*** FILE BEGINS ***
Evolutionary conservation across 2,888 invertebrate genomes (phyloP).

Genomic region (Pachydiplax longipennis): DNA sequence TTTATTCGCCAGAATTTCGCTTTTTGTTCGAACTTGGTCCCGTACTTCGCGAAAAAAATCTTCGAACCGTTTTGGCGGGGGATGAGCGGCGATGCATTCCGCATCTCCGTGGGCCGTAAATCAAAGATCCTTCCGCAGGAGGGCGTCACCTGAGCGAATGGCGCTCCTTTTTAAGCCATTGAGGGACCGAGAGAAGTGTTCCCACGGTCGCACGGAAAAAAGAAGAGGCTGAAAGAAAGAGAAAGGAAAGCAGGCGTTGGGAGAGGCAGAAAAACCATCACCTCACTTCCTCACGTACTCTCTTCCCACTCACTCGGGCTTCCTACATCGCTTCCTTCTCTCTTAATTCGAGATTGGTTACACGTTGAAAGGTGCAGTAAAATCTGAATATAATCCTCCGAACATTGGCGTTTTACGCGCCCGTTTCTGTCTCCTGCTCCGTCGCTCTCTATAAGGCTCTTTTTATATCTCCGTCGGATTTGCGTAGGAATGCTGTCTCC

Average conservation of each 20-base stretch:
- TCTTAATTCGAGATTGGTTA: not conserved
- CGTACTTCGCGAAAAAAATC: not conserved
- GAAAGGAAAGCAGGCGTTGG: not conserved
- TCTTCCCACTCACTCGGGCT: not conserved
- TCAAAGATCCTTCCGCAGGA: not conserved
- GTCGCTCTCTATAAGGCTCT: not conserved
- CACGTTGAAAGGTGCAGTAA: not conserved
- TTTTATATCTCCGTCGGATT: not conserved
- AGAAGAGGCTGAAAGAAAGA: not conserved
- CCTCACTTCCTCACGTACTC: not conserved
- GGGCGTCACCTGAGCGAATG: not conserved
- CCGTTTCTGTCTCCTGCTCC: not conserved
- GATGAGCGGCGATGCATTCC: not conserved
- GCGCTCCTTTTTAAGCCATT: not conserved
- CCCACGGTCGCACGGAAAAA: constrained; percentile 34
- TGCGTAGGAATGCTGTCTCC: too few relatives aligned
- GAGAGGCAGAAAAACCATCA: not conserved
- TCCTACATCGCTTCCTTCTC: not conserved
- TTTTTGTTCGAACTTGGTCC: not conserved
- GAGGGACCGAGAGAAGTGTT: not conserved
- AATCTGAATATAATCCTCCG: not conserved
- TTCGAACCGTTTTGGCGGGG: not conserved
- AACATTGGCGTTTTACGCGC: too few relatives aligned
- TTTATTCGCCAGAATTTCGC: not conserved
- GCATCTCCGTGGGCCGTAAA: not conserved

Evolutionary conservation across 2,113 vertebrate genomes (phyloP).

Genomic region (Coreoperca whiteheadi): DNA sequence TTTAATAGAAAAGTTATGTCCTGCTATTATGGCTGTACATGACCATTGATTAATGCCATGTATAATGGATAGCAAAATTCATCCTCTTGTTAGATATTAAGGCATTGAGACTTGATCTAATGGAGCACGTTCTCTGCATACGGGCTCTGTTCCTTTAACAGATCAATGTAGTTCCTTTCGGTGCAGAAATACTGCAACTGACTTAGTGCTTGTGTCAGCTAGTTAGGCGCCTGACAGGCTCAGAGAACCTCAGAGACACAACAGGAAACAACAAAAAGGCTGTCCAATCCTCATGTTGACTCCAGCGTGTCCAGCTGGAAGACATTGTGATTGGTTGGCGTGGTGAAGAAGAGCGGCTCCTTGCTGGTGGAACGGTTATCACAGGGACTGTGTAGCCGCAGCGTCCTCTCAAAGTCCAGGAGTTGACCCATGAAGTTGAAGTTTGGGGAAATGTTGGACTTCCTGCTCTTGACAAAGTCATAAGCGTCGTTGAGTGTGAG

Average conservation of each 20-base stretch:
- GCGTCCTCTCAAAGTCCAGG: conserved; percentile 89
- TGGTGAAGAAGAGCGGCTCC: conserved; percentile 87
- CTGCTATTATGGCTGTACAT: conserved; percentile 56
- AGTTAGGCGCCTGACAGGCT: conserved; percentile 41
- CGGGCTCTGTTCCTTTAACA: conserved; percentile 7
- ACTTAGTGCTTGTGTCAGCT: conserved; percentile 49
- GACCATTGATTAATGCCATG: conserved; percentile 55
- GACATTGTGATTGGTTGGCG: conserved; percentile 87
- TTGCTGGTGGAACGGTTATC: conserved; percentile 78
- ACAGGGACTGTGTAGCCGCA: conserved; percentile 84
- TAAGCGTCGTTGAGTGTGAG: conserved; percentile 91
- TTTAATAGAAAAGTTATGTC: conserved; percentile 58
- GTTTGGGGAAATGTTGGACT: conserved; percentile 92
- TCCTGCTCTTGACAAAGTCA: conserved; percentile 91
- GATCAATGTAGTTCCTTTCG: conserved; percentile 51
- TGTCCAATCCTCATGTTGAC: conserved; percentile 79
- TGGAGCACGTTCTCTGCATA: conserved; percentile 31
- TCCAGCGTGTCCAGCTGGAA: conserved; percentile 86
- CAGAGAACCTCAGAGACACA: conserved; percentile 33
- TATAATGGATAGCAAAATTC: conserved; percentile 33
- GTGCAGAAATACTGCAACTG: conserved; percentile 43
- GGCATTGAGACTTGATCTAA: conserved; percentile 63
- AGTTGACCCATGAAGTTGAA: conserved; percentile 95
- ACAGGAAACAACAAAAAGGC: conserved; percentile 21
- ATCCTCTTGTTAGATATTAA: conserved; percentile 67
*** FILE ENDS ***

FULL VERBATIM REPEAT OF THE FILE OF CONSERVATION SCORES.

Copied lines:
Evolutionary conservation across 2,888 invertebrate genomes (phyloP).

Genomic region (Pachydiplax longipennis): DNA sequence TTTATTCGCCAGAATTTCGCTTTTTGTTCGAACTTGGTCCCGTACTTCGCGAAAAAAATCTTCGAACCGTTTTGGCGGGGGATGAGCGGCGATGCATTCCGCATCTCCGTGGGCCGTAAATCAAAGATCCTTCCGCAGGAGGGCGTCACCTGAGCGAATGGCGCTCCTTTTTAAGCCATTGAGGGACCGAGAGAAGTGTTCCCACGGTCGCACGGAAAAAAGAAGAGGCTGAAAGAAAGAGAAAGGAAAGCAGGCGTTGGGAGAGGCAGAAAAACCATCACCTCACTTCCTCACGTACTCTCTTCCCACTCACTCGGGCTTCCTACATCGCTTCCTTCTCTCTTAATTCGAGATTGGTTACACGTTGAAAGGTGCAGTAAAATCTGAATATAATCCTCCGAACATTGGCGTTTTACGCGCCCGTTTCTGTCTCCTGCTCCGTCGCTCTCTATAAGGCTCTTTTTATATCTCCGTCGGATTTGCGTAGGAATGCTGTCTCC

Average conservation of each 20-base stretch:
- TCTTAATTCGAGATTGGTTA: not conserved
- CGTACTTCGCGAAAAAAATC: not conserved
- GAAAGGAAAGCAGGCGTTGG: not conserved
- TCTTCCCACTCACTCGGGCT: not conserved
- TCAAAGATCCTTCCGCAGGA: not conserved
- GTCGCTCTCTATAAGGCTCT: not conserved
- CACGTTGAAAGGTGCAGTAA: not conserved
- TTTTATATCTCCGTCGGATT: not conserved
- AGAAGAGGCTGAAAGAAAGA: not conserved
- CCTCACTTCCTCACGTACTC: not conserved
- GGGCGTCACCTGAGCGAATG: not conserved
- CCGTTTCTGTCTCCTGCTCC: not conserved
- GATGAGCGGCGATGCATTCC: not conserved
- GCGCTCCTTTTTAAGCCATT: not conserved
- CCCACGGTCGCACGGAAAAA: constrained; percentile 34
- TGCGTAGGAATGCTGTCTCC: too few relatives aligned
- GAGAGGCAGAAAAACCATCA: not conserved
- TCCTACATCGCTTCCTTCTC: not conserved
- TTTTTGTTCGAACTTGGTCC: not conserved
- GAGGGACCGAGAGAAGTGTT: not conserved
- AATCTGAATATAATCCTCCG: not conserved
- TTCGAACCGTTTTGGCGGGG: not conserved
- AACATTGGCGTTTTACGCGC: too few relatives aligned
- TTTATTCGCCAGAATTTCGC: not conserved
- GCATCTCCGTGGGCCGTAAA: not conserved

Evolutionary conservation across 2,113 vertebrate genomes (phyloP).

Genomic region (Coreoperca whiteheadi): DNA sequence TTTAATAGAAAAGTTATGTCCTGCTATTATGGCTGTACATGACCATTGATTAATGCCATGTATAATGGATAGCAAAATTCATCCTCTTGTTAGATATTAAGGCATTGAGACTTGATCTAATGGAGCACGTTCTCTGCATACGGGCTCTGTTCCTTTAACAGATCAATGTAGTTCCTTTCGGTGCAGAAATACTGCAACTGACTTAGTGCTTGTGTCAGCTAGTTAGGCGCCTGACAGGCTCAGAGAACCTCAGAGACACAACAGGAAACAACAAAAAGGCTGTCCAATCCTCATGTTGACTCCAGCGTGTCCAGCTGGAAGACATTGTGATTGGTTGGCGTGGTGAAGAAGAGCGGCTCCTTGCTGGTGGAACGGTTATCACAGGGACTGTGTAGCCGCAGCGTCCTCTCAAAGTCCAGGAGTTGACCCATGAAGTTGAAGTTTGGGGAAATGTTGGACTTCCTGCTCTTGACAAAGTCATAAGCGTCGTTGAGTGTGAG

Average conservation of each 20-base stretch:
- GCGTCCTCTCAAAGTCCAGG: conserved; percentile 89
- TGGTGAAGAAGAGCGGCTCC: conserved; percentile 87
- CTGCTATTATGGCTGTACAT: conserved; percentile 56
- AGTTAGGCGCCTGACAGGCT: conserved; percentile 41
- CGGGCTCTGTTCCTTTAACA: conserved; percentile 7
- ACTTAGTGCTTGTGTCAGCT: conserved; percentile 49
- GACCATTGATTAATGCCATG: conserved; percentile 55
- GACATTGTGATTGGTTGGCG: conserved; percentile 87
- TTGCTGGTGGAACGGTTATC: conserved; percentile 78
- ACAGGGACTGTGTAGCCGCA: conserved; percentile 84
- TAAGCGTCGTTGAGTGTGAG: conserved; percentile 91
- TTTAATAGAAAAGTTATGTC: conserved; percentile 58
- GTTTGGGGAAATGTTGGACT: conserved; percentile 92
- TCCTGCTCTTGACAAAGTCA: conserved; percentile 91
- GATCAATGTAGTTCCTTTCG: conserved; percentile 51
- TGTCCAATCCTCATGTTGAC: conserved; percentile 79
- TGGAGCACGTTCTCTGCATA: conserved; percentile 31
- TCCAGCGTGTCCAGCTGGAA: conserved; percentile 86
- CAGAGAACCTCAGAGACACA: conserved; percentile 33
- TATAATGGATAGCAAAATTC: conserved; percentile 33
- GTGCAGAAATACTGCAACTG: conserved; percentile 43
- GGCATTGAGACTTGATCTAA: conserved; percentile 63
- AGTTGACCCATGAAGTTGAA: conserved; percentile 95
- ACAGGAAACAACAAAAAGGC: conserved; percentile 21
- ATCCTCTTGTTAGATATTAA: conserved; percentile 67